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Glyphosate toxicity study in ‘pay for play journal’ based on flawed experimental design

| April 25, 2014

A recently published study by a group of French scientists reported that commonly used pesticides like Roundup were up to 1,000 times more toxic than the isolated active ingredient that was tested and evaluated for safety. The team, led by Gilles-Eric Séralini, notorious for a retracted publication that linked GMOs to cancer, claimed that the flawed safety evaluations for pesticides put public health at risk. Their findings were published in BioMed Research International, a pay-for-play journal that does no serious peer review, in February.

In a dramatic turn of events, one of the journal’s editors, Ralf Reski, a plant scientist at the University of Freiburg in Germany, resigned and asked for his name to be removed from the journal’s website after reading Séralini’s article.

“I do not want to be connected to a journal that provides [Séralini] a forum for such kind of agitation,” he wrote in his resignation e-mail to the publisher, Hindawi Publishing Corporation.

Val Giddings, a geneticist and senior fellow at the Information Technology and Innovation Foundation, summed up the criticisms of Séralini’s study. He explained that the researchers applied pesticides in high concentrations directly to human cell lines, which was considered poor experimental design that did not represent real-world uses of the pesticides:

The experimental conditions utterly fail to represent the exposure pathway under real-world uses of the compounds studied, and ignore that cells in humans are organized into organs and tissues, and protected from direct exposure by skin.

Giddings emphasized that such application of pesticides directly to human cells exposed the cells to surfactants present in the pesticides. Surfactants are well-known and widely-used chemicals in biological research because they can dissolve lipids, one of the major constituents of cell membranes. Séralini’s claims of toxicity were not surprising; “beginning biology students would expect to see the kind of negative effects on cells in culture exposed to lipid dissolving agents as reported,” Giddings wrote.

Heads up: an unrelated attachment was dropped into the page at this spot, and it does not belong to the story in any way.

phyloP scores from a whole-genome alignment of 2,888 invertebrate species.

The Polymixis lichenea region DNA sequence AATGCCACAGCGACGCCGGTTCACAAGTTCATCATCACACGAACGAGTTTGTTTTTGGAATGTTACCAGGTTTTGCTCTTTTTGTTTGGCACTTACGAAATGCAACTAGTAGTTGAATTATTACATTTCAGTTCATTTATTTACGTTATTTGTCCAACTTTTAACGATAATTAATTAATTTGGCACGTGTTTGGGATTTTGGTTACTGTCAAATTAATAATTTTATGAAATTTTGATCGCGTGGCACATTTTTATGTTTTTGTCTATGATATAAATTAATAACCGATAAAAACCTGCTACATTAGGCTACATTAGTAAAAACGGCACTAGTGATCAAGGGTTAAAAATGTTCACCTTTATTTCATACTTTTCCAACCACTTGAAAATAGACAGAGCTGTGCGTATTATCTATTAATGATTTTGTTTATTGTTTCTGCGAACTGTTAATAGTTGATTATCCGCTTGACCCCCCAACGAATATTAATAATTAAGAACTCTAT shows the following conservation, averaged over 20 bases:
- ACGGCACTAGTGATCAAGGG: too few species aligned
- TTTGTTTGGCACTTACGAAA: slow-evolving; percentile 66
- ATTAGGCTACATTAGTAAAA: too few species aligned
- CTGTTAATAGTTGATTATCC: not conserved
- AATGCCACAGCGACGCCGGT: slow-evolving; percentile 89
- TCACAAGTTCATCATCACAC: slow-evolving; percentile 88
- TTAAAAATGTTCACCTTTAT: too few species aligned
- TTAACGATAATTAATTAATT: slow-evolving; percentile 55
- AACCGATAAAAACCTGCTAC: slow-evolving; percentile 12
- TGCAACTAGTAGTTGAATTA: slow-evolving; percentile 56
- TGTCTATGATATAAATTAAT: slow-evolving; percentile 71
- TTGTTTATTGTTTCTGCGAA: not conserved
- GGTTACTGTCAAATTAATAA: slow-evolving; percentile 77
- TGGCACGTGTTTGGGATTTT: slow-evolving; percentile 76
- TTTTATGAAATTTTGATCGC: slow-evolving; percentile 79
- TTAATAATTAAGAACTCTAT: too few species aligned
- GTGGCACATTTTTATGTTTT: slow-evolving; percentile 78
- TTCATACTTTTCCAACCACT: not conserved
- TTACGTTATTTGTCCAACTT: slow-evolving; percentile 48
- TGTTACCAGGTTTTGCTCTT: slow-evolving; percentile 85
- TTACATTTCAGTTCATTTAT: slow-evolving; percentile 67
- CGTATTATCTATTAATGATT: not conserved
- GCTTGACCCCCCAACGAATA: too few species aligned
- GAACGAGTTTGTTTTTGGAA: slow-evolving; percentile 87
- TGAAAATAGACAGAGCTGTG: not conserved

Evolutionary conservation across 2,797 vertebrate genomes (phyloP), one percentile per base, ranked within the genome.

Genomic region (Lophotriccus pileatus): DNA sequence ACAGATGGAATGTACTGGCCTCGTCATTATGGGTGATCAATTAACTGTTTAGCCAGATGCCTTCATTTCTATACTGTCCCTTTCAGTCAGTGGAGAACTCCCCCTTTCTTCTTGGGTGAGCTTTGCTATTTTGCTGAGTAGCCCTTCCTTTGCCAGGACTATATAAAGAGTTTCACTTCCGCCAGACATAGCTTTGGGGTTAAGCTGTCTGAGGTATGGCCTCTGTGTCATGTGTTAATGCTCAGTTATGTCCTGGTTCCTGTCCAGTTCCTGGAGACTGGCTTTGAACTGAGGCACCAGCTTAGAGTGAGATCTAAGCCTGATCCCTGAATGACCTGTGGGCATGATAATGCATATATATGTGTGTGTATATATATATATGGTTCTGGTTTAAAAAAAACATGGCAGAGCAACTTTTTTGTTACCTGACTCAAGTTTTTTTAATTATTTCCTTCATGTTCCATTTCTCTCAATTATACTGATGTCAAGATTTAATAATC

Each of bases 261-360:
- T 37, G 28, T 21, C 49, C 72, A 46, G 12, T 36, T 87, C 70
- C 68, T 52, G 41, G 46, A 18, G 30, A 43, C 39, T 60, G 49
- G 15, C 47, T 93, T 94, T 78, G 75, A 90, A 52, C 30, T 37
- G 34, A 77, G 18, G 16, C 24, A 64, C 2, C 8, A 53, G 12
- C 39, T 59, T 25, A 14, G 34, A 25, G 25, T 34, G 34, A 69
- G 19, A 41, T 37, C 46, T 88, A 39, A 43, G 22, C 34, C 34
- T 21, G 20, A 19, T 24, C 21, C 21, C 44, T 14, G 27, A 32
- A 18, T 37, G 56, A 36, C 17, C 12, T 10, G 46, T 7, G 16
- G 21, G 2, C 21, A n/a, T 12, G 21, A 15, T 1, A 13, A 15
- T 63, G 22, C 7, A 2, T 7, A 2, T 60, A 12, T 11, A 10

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Martin van den Berg, a toxicologist at Utrecht University in the Netherlands, commented that the “endpoints observed are so general that we could probably find the same kind of toxicity with lemon juice or grapefruit extract… It’s not new or shocking. It is what I would have expected at the level he is giving this to the cells.”

Read the full, original article: Claims about pesticide toxicity are based on discredited methods

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The GLP featured this article to reflect the diversity of news, opinion and analysis. The viewpoint is the author’s own. The GLP’s goal is to stimulate constructive discourse on challenging science issues.

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